continuous_improvement_model

An introduction to ITIL (part 5/5) – Continual service improvement

Hi all ! In this article I’ll finish the résumé I wrote as a preparation for my ITIL Foundation exam.

Catching up

In the previous posts I described 4 stages of  service lifecycle. These stages were

  • Service Strategy –  where service value is modeled
  • Service Design and Service Transition – where the cost of the service is designed, predicted and validated
  • Service Operation – where the plans and designs from previous stages are optimized, executed and measured

In the  ITIL service lifecycle, the continual service improvement comes immediately after the service operation. Just as a reminder, the ITIL service lifecycle comprises the  following stages:

  • Service Strategy
  • Service Design
  • Service Transition
  • Service Operation
  • Continual service improvement (you are here!)

Continual Service Improvement

Purpose & Objectives

The purpose of the continual service improvement(CSI) stage is to align IT services with changing business needs. The main objectives of this stage include :

  • to review and analyse service level achievement
  • to improve cost effectiveness
  • to ensure applicable quality management methods are used

Scope & value to the business

This stage provides guidance not only in the continual alignment of the service portfolio with current and future business needs but also as well as guidance on the continual improvement of all aspects of the IT service.

Key principles

The CSI approach

The picture below depicts the continual cycle of improvement.

CSI_model

This strategy can be followed to improve not only existing services but also new services to be created. It can help on the design of new services, by bringing the knowledge and experiences from improving existing services.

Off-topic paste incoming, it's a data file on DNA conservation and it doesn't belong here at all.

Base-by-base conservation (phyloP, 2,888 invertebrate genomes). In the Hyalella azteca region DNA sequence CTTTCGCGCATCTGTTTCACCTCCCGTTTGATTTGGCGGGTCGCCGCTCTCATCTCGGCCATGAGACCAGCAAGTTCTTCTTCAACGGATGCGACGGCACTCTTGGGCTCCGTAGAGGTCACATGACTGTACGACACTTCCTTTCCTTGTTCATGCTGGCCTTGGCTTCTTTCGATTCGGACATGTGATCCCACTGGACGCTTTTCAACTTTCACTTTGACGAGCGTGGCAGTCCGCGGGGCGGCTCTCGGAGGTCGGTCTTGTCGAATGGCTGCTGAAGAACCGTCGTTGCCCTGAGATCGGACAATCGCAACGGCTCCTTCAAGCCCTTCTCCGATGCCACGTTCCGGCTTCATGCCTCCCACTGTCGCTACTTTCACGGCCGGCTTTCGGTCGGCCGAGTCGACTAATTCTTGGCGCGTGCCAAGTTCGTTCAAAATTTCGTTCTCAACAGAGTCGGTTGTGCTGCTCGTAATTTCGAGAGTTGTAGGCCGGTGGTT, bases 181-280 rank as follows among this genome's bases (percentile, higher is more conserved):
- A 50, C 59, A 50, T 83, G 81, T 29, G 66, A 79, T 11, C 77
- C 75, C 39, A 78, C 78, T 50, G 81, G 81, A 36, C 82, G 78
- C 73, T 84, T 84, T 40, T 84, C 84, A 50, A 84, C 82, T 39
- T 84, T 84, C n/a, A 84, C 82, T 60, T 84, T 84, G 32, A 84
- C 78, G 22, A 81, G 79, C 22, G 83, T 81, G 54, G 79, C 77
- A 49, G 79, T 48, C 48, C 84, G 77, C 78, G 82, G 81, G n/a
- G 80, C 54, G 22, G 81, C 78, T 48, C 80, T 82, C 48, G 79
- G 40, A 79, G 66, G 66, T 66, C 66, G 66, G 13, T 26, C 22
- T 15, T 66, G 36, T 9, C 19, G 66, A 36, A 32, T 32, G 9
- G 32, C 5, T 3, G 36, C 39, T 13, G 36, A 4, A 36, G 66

The CSI register

To keep a track of all improvement opportunities, a CSI register should be kept. Each opportunity in the register would be categorized according to its size and time needed to be implemented. In addition, the benefits associated with the implementation of each opportunity would also be registered.

This CSI register would thus allow a prioritization of improvement opportunities and their respective benefits. Typically this register should be created and maintained by the CSI manager as part of a service knowledge management system(SKMS).

The Plan-Do-Check-Act(PDCA) cycle

The deming cyle also referred to as the PDCA cycle is the foundation for quality improvement activities. This cycle is not only part of ITIL but also part of other standards like ISO/IEC 20000.

Each step on this cycle refers to the following activities :

PDCA_cycle

The PDCA is critical in the implementation and application of the CSI services and service management process.

Measurement and metrics

An important starting point for any improvement activity is establishing a baseline. Establishing baselines is an important point to measure the effect of service improvement or service performance plans.

After establishing the appropriate baselines we can use the following three types of metrics to support the CSI process:

  • Technology metrics – Metrics associated with performance and availability.
  • Process metrics These metrics include critical success factors(CSF), knowledge perfomance indicators(KPI) and activity metrics for service management processes.
  • Service metrics – These metrics are a measure of end-to-end service performance.

Metrics are also used in several business models like CMMI, COBIT and Six-Sigma.